Why we love TypeScript
Words by Ettienne Gous
For some time now, a general trend in web development has been the increasing shift of more and more logic from the server to the client-side application running in the browser.
Some of the scaling challenges include:
The need to solve the same problems over and over
The desire to separate you logic from you presentation
The need to build in a modular fashion so things can be isolated and also easily shared
Putting in place guard rails to ensure best practice and a common understanding of how things are done
But as the front end becomes more complex over time, it also becomes harder to understand and maintain.
What is TypeScript?
TypeScript does something similar to what SASS or Less does for CSS, ensuring benefits from new language are compatible with old systems.
Why we love it?
1. Compile-time safety through strong types
Thanks to the prevalence of strong typing in backend languages, runtime errors in backend code are much less prevalent. There is no reason that the front-end code shouldn't be just as robust. TypeScript helps us close that gap by supporting (optional) strong typing.
This means if you refactor something incorrectly or you are inconsistent with the type that a variable represents, a compilation error will halt you. This is a great example of failing fast and quick feedback loops. It also includes type inference, which gives some of the benefits of types, without actually using them.
2. Use ECMAScript 6/7 features now
Often as web developers, we are restricted in how quickly we can adopt new features in-browser because of the sheer number of browsers and versions that need to be supported.
This table is a great overview to understand ES6 compatibility across the board. From this table it's evident there would be a good fit to use TypeScript should your project require IE11 compatibility.
IntelliSense is a general term for a variety of code editing features, like predictive text for code but with a much more complex job to do. Features including code completion, parameter info, quick info and member lists boost productivity and they help you to navigate, understand and write code much quicker.
4. Familiar to some, a learning opportunity for others
The DTO models used between an API and the front end code that consumes it now can be done using strong types. This ensures ease of comparison and it keeps systems synchronised. It also protects your ability to understand and trace the impact when your rename of change the type of a property.
An additional benefit of this transition is that front end devs get more exposure to traditional object oriented programming concepts and syntax. In the long run, this is likely to have them more effectively cross-function into backend development.
5. Linting tools
6. Easy to understand
When a project becomes large and difficult to track and understand, it becomes a form of technical debt. More often than not, without strong typing you will find yourself needing to remember details about preceding and following parts of the code to understand what an object is and what properties it has available.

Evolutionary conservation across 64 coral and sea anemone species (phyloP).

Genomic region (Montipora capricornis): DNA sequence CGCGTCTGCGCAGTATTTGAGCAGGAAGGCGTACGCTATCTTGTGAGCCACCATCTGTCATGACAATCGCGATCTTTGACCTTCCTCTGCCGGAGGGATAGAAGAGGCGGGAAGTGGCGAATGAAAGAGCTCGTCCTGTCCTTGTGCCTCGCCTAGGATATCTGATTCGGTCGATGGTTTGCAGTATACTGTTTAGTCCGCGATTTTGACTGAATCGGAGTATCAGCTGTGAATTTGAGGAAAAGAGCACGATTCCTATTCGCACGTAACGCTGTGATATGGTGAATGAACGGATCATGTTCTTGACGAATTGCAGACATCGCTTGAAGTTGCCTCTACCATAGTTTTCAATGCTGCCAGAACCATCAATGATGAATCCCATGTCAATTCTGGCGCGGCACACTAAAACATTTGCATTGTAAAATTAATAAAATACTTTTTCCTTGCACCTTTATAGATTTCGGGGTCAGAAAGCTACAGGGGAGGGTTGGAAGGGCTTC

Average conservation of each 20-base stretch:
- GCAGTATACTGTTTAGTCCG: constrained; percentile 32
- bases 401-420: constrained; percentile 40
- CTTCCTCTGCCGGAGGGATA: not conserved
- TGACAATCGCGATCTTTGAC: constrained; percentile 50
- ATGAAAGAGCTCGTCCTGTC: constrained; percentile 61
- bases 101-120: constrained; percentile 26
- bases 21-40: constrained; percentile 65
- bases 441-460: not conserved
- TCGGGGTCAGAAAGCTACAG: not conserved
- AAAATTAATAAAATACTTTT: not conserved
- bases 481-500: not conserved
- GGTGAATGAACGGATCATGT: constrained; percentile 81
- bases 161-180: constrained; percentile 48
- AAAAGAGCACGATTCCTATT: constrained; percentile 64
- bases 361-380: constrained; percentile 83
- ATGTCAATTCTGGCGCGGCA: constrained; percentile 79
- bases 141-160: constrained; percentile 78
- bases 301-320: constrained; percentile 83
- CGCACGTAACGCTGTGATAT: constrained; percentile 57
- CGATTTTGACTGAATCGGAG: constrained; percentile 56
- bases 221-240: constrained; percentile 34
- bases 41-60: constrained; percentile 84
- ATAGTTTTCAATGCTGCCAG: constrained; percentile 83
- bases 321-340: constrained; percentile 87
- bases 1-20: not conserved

This cognitive load is removed when you are reading TypeScript and guessing is replaced with knowing when you look at a variable. This ease of understanding can translate to features being implemented faster and in turn reduce the overall time to market.
7. Software Evolution
In its initial implementation, software tends to be clear, concise and well designed for the problems it has to solve. However, over time additional requirements dilute the original architecture and design.
What separates software implementers and designers from one another is how these systems evolve and how new requirements and features are added, often with team members who were not part of the original design.
A very common occurrence as software organically grows is the emergence of ad-hoc types and the resultant snowballing of informal and often unintentional schema variations as data is passed from place to place.
TypeScript attacks ad-hoc type variations on two fronts; it requires work to define a new type (A form of intentional friction), and it removes friction from re-using existing types.
As a result, developers on TypeScript will naturally tend toward greater type reuse, and as a flow-on effect, consistency and predictability is improved for any logic that depends on those types.
At IE we now encourage all new projects to adopt TypeScript as their client-side language of choice and have even extended that into some of our backend work. We have found it to be a big quality and performance booster across all of our projects.
It ensures we build high-quality robust systems that will not only scale as the code base grows but remain maintainable. We have lots of experience using TypeScript + React and Angular 2+ projects, should you want help with your project get in touch.